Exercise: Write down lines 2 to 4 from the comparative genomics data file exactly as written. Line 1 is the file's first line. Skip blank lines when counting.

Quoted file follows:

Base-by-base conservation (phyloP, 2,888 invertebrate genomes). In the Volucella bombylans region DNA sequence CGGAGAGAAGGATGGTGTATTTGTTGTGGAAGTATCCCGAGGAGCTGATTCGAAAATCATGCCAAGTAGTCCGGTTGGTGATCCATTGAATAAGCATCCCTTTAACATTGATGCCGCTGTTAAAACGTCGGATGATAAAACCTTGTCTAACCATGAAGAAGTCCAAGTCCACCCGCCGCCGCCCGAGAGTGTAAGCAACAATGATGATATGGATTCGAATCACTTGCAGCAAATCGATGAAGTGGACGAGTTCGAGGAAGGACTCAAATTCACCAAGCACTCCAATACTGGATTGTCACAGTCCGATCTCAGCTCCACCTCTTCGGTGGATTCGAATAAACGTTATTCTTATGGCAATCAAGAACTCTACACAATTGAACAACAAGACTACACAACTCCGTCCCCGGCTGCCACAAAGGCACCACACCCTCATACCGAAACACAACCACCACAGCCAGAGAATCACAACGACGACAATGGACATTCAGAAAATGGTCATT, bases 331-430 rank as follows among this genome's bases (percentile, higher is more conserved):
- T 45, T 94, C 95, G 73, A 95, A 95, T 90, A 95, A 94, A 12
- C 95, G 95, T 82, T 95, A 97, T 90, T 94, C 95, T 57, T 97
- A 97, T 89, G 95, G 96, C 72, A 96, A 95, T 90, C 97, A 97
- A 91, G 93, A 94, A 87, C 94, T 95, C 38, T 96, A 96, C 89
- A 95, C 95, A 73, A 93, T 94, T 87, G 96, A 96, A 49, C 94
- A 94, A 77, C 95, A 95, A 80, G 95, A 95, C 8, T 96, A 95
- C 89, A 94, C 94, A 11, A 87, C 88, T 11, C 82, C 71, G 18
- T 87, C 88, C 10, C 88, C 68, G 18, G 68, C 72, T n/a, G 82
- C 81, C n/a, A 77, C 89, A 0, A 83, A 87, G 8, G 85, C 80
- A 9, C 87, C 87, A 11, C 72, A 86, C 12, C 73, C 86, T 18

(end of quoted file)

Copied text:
- T 45, T 94, C 95, G 73, A 95, A 95, T 90, A 95, A 94, A 12
- C 95, G 95, T 82, T 95, A 97, T 90, T 94, C 95, T 57, T 97
- A 97, T 89, G 95, G 96, C 72, A 96, A 95, T 90, C 97, A 97